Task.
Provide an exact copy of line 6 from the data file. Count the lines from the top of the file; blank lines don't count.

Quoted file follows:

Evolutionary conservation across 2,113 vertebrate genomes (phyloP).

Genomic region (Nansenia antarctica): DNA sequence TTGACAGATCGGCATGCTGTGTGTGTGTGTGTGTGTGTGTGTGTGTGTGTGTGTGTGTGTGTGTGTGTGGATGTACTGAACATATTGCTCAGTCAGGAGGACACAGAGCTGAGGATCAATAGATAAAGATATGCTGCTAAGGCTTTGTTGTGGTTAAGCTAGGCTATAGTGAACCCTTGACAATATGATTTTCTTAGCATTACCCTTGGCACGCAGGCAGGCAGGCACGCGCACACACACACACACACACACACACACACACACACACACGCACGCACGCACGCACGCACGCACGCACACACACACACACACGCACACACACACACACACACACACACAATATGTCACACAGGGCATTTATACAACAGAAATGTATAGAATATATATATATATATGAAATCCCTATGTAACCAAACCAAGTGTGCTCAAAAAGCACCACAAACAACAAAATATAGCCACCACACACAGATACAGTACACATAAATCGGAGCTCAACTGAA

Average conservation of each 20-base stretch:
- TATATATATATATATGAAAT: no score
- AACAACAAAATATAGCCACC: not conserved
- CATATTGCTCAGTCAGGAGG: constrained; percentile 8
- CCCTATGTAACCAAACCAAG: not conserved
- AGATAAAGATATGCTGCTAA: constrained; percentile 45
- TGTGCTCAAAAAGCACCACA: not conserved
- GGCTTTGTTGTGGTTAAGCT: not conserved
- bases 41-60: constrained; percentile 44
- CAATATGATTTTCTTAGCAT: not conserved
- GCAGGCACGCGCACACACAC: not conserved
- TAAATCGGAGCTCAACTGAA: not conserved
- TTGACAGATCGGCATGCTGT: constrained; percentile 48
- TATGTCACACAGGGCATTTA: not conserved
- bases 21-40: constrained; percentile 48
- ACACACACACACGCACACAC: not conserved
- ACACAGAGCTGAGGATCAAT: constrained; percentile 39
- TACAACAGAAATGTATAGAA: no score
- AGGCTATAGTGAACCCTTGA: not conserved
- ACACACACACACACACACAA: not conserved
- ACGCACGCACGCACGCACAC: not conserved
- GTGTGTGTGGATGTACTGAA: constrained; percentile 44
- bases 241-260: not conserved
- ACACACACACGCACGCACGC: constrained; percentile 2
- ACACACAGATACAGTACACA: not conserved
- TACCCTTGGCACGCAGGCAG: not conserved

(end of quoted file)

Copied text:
- CATATTGCTCAGTCAGGAGG: constrained; percentile 8